More Fun At Citroën

Automotive News reports that the Mehari-type car that Citroën CEO Linda Jackson talked about is a Bolloré electric car, to be sold through Citroën dealers. It’s not a Citroën.

2016 Bollore Bluesummer: automotive news
2016 Bollore Bluesummer: automotive news

Author: richard herriott

I like anchovies. I dislike post-war town planning.

23 thoughts on “More Fun At Citroën”

  1. OK, that’s it, I now officially don’t want to care about this marque any more. Does anyone remember the moment when they heard that MG Rover was turnng the Tata Indica into the City Rover ….? Coming up next … a rather obese chanteuse let’s rip!

  2. The last C5 did it for me and the DS series hammered home the nails.
    I was going to write an editorial on the Bollore. Then I ran out care.
    These days I focus on models, trends, different markets and historical things.

  3. I never quite understood why PSA didn’t differentiate between the brands by having Citroen provide all the non-mainstream stuff. MPV’s, monospaces, even SUV’s – Citroen having a (half) ‘track record’ in that sector too. Certainly more so than stuffed-shirt Peugeot. The main reason they didn’t – (apart from corporate ineptitude of course) was probably the fact that they needed a complete range for dealers to sell. Look where it’s got them. Pinning tails on donkeys. Perhaps Tavares & co should stop prevaricating and recast the chevron as “NotCitroen”, since they’re so ashamed of it now. Someone should open a branch of Dignitas for car brands. Citroen and Lancia first in line…

    1. Or possibly try to appeal to the “I only drive a car because I need to I don’t care what it does or how it looks they all look the same to me I only bought this because it was cheap” market and rebrand them Shitroens … The Car You Buy When You Can’t Be Arsed! I feel no guilt about my ever growing contempt for the double Chevrons since it will never be as strong as the contempt Peugeot has shown.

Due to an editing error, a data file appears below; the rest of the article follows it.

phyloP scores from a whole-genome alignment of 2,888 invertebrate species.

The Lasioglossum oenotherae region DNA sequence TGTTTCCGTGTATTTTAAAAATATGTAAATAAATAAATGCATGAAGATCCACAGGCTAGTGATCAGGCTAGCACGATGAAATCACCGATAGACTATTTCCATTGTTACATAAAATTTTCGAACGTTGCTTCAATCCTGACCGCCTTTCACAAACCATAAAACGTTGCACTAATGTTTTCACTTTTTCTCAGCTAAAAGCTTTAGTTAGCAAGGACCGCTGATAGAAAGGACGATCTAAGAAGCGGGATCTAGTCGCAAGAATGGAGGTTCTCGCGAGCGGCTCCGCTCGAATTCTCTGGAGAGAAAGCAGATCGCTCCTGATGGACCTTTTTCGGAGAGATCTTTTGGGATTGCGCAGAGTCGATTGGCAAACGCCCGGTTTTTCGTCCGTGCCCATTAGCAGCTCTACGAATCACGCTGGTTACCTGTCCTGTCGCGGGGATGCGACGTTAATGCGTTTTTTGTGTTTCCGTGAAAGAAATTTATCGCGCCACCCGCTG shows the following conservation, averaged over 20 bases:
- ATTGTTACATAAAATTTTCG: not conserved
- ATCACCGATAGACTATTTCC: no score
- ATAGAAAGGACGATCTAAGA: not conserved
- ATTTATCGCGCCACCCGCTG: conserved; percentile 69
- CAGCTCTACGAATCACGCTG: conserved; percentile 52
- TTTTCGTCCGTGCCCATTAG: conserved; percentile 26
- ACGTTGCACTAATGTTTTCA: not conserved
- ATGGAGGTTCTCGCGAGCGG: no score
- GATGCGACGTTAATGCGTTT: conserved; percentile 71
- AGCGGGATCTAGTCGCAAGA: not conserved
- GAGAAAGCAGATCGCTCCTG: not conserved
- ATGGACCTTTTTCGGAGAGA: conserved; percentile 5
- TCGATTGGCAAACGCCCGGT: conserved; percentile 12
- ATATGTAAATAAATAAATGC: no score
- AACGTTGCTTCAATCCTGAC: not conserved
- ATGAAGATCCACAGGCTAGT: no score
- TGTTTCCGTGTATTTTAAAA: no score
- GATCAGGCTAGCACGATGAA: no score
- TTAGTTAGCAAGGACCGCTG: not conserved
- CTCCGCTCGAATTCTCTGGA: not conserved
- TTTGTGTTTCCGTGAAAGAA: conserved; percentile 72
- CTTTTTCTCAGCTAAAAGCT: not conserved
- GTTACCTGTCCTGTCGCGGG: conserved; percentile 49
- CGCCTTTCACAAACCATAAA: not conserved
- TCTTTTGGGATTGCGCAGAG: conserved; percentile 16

2. Citroën with non-mainstream stuff only? I strongly disagree! Citroën is a mass market producer in its origin and has been until very recently. It doesn’t mean, however, that they should rely on mainstream technology or design.

      All the Citroëns i’ve had and loved were perfectly reasonable and useable cars in a mainstream format (from small to big) but with that little extra. Isn’t something like this marketable any more?

  4. Richard. You must be making it up! If I lived somewhere very sunny, I would probably buy a Mehari to drive around. I wouldn’t buy one of these to mow the grass. I do have a slight fascination with French microcars, and I know that Blessed Robert Opron designed the odd one, but basically they are not the real thing and it is yet another sign of how low Citroen have fallen. The sight of Marco Pierre White advertising Knorr stock cubes comes to mind.

    Glad (OK that’s not really the right word) to have you on the team at last SV!

  5. As it happens, today I actually bought a car that has been targeted at fun lovers. But (in my sometimes skewed opinion) it has been designed with a wit and intelligence that Citroen just could not grasp. Others here might disagree, and when I get round to writing about the car and my reasons for buying it, please don’t feel the need to be polite.